Polysubstance Abuse Treatment
Some individuals struggling with alcohol abuse may also be dependent on other substances such as prescription medications and/or illegal drugs. This is known as polysubstance use.13
Considering that withdrawal from multiple substances tends to be more complex than withdrawal from alcohol alone, supervised medical detoxification is often the most appropriate form of care for individuals with polysubstance use. Many inpatient treatment facilities are equipped to adequately manage polysubstance withdrawal and provide a tailored treatment plan that addresses all of the individual’s needs and helps them achieve long-term recovery.14
One of the primary components of inpatient alcohol treatment is the fellowship that is established between the facility staff and the individuals in recovery. Community support is one of the key aspects of the success achieved in 12-step programs such as Alcoholics Anonymous.14
An individual placed in a residential treatment setting for alcohol abuse will be surrounded by people who have a deep understanding of the struggles of alcoholism. According to the Substance Abuse and Mental Health Services Administration, having a social network and an adequate support system is a crucial part of the recovery process.15
In addition to providing patients with a reliable support network, a good inpatient treatment facility for substance abuse may also offer resources that help the individual transition back into normal life through various aftercare plans. These may include employment guidance, sober living homes, counseling, and therapy.
When to Seek Treatment for Alcohol Abuse
Alcoholism or AUD is often diagnosed when an individual’s compulsive drinking habits cause harm and distress in various aspects of their lives.16 In order to assess whether an individual suffers from AUD and determine the right treatment option, healthcare professionals rely on criteria from the Diagnostic and Statistical Manual of Mental Disorders, Fifth Edition (DSM-5). The severity of AUD, based on these criteria, can range between mild, moderate, and severe and can be diagnosed if an individual gives affirmative answers to the following questions.17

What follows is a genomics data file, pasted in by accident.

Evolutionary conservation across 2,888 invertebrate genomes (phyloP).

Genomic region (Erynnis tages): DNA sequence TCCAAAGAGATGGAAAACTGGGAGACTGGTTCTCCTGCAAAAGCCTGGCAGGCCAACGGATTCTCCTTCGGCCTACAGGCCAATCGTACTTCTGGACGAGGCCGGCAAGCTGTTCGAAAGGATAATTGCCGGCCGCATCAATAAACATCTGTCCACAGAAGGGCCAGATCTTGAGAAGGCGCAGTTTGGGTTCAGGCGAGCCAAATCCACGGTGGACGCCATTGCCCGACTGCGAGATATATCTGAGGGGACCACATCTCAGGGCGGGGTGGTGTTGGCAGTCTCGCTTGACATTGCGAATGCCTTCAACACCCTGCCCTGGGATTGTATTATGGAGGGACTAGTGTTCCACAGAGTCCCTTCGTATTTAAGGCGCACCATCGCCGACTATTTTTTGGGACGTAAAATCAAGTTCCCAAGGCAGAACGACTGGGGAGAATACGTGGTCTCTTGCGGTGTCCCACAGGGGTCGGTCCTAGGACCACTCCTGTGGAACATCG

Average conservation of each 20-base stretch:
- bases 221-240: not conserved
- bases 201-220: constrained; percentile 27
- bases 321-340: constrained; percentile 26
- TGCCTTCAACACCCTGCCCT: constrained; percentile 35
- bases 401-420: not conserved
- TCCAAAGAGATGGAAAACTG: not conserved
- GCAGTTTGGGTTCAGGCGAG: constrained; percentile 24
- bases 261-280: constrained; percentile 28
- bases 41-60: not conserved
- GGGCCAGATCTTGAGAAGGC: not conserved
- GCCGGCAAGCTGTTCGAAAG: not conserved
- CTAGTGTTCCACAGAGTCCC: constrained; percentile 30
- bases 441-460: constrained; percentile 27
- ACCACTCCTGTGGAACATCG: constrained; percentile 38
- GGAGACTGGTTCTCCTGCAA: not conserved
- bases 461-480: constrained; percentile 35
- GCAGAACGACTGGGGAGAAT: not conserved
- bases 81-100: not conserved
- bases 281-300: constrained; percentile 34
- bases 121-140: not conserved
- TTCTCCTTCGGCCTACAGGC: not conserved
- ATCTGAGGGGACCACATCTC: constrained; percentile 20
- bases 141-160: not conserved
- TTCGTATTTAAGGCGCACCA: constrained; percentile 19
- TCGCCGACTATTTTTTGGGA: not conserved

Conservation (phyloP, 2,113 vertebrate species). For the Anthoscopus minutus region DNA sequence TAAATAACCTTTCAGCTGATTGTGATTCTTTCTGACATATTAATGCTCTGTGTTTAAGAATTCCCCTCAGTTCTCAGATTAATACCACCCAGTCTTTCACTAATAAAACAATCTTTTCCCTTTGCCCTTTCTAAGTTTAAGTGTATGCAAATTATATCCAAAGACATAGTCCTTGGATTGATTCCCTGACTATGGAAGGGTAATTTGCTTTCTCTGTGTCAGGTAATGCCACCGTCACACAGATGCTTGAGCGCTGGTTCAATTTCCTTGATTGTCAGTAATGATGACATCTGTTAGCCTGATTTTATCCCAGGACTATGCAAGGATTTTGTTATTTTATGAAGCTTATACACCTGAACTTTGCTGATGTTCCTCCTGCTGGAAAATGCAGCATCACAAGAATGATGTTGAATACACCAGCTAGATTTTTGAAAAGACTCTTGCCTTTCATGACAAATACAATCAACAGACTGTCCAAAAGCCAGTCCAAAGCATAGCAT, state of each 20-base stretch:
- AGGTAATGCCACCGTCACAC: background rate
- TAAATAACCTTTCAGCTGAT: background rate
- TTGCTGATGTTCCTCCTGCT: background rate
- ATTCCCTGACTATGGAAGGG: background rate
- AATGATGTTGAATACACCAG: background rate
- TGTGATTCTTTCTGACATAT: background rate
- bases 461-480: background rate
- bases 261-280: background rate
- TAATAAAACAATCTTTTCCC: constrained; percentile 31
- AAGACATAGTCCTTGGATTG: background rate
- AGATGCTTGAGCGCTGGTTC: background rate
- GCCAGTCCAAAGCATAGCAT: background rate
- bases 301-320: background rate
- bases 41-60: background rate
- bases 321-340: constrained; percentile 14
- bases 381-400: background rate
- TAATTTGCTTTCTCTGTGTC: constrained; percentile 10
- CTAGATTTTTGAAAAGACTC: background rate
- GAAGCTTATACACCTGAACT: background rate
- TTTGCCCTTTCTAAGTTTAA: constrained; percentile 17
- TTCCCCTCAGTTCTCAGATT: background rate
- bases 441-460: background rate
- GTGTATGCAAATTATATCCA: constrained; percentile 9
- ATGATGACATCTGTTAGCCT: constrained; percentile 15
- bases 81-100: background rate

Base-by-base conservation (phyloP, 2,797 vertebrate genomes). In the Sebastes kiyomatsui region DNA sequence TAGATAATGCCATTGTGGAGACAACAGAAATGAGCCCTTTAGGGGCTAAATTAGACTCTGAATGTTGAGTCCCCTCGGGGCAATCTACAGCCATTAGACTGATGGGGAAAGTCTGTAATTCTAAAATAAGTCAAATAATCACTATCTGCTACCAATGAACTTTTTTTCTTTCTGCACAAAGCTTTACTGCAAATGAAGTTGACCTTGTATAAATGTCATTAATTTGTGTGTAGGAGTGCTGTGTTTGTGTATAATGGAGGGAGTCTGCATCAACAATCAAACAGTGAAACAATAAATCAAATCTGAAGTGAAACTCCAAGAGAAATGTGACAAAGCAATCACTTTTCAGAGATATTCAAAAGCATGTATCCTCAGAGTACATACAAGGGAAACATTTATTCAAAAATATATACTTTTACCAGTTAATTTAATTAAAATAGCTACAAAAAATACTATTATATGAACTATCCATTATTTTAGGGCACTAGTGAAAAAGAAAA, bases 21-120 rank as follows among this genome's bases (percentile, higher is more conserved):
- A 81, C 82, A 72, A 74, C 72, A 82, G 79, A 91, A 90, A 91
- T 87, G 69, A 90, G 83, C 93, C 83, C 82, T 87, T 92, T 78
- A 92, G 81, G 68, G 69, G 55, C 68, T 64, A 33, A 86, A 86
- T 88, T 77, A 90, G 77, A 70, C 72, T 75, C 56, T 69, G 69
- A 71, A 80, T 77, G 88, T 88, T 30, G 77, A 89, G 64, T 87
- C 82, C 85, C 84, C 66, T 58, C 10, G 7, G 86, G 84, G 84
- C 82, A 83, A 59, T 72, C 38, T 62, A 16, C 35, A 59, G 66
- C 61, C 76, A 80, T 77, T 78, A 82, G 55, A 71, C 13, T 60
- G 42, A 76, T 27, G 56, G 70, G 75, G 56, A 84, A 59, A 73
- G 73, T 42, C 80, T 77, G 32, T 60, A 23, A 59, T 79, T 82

In the past year, have you:
- Experienced periods when you ended up having more drinks or drinking for longer than you had intended?
- Wanted or tried to cut down on alcohol use or stop drinking altogether more than once, but failed to do so?
- Spent long periods of time drinking alcohol, trying to obtain alcohol, or recover from the effects?
- Experienced a strong desire, urge, or craving to use alcohol?
- Found that your recurrent alcohol use resulted in preventing you from fulfilling major roles at school, work, or home?
- Continued using alcohol despite noticing recurrent or persistent interpersonal or social problems caused or exacerbated by the effects of alcohol use?
- Cut back on or given up on activities that you enjoyed or that were important to you because of your alcohol use?
- Used alcohol in situations in which it was physically hazardous to do so, such as driving, unsafe sex, or operating machinery?
- Continued using alcohol despite being aware of recurrent or persistent psychological or physical issues caused by it, such as anxiety, depression, or health problems?
- Found that you had to drink more alcohol than you used to to achieve the desired effect or that your usual number of drinks produced a markedly diminished effect?
- Found that you experienced withdrawal symptoms once the effects of alcohol wear off, such as irritability, sleep disturbances, shakiness, restlessness, nausea, sweating, depression, or anxiety?
If you notice any of these symptoms in yourself or a loved one, your alcohol use may be a cause for concern. A qualified health professional can perform a formal assessment of these symptoms to determine the presence of AUD and help you receive appropriate treatment.
Unsure where to start? Take Our Substance Abuse Self-Assessment
Take our free, 5-minute substance abuse self-assessment below if you think you or someone you love might be struggling with substance abuse. This evaluation consists of 11 yes or no questions that are designed to be used as an informational tool to assess the severity and probability of a substance use disorder. The test is free, confidential, and no personal information is needed to receive the result. Please be aware that this evaluation is not a substitute for advice from a medical doctor.
Frequently Asked Questions